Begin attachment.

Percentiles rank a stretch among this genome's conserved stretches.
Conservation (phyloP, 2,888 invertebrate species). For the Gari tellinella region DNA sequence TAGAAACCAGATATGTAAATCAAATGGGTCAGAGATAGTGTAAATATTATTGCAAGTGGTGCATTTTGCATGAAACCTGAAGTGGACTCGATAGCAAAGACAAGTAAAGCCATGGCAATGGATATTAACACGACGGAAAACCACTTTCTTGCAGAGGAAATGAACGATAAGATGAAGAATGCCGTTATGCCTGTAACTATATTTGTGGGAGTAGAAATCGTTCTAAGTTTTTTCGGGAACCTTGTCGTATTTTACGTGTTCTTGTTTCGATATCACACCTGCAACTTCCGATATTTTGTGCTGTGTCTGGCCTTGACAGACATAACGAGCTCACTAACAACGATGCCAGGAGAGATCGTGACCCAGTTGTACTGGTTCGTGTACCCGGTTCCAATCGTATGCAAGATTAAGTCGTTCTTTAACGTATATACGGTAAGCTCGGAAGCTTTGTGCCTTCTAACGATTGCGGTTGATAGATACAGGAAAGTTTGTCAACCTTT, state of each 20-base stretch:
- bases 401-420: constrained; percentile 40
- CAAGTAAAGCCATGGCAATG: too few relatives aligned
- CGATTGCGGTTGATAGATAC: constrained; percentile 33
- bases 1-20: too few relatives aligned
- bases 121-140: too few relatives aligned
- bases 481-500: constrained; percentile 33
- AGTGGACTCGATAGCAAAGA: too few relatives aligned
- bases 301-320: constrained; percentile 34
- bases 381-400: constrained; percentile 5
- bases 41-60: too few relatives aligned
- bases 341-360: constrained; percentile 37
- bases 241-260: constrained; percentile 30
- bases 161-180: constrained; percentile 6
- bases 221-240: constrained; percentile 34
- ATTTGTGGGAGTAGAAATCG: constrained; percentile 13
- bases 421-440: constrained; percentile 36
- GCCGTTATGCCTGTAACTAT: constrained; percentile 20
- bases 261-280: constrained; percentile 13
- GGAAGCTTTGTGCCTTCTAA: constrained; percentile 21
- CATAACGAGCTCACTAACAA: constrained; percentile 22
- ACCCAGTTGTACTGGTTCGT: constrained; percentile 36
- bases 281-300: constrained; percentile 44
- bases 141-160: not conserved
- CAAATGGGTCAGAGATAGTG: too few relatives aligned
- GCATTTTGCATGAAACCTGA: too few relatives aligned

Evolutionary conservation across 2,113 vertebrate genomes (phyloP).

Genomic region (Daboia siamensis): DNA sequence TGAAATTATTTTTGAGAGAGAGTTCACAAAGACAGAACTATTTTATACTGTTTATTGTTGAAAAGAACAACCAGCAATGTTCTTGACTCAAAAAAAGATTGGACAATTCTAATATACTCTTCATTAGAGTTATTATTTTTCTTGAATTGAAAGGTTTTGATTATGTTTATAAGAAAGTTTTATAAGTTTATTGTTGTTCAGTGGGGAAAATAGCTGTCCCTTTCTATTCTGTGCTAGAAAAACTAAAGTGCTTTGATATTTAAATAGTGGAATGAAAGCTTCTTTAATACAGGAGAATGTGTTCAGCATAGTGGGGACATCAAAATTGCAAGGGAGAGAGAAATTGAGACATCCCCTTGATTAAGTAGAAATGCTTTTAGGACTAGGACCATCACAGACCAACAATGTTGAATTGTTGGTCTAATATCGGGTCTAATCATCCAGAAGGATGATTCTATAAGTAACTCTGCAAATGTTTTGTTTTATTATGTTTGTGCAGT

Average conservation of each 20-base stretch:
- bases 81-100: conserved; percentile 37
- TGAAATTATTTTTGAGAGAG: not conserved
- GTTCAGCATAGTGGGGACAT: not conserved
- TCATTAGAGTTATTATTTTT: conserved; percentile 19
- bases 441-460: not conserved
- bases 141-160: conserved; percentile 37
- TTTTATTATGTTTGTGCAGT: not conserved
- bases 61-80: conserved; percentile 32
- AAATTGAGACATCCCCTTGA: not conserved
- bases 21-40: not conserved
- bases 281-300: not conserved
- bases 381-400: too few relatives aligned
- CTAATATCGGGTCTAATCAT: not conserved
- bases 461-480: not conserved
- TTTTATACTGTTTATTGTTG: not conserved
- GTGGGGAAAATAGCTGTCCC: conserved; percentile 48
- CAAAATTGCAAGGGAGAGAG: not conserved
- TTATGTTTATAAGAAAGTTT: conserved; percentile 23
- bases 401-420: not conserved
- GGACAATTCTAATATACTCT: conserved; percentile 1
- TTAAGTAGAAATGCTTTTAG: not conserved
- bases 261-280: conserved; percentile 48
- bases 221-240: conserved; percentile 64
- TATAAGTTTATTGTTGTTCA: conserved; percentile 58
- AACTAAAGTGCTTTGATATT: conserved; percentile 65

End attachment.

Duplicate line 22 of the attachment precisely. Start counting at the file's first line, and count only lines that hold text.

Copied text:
- CATAACGAGCTCACTAACAA: constrained; percentile 22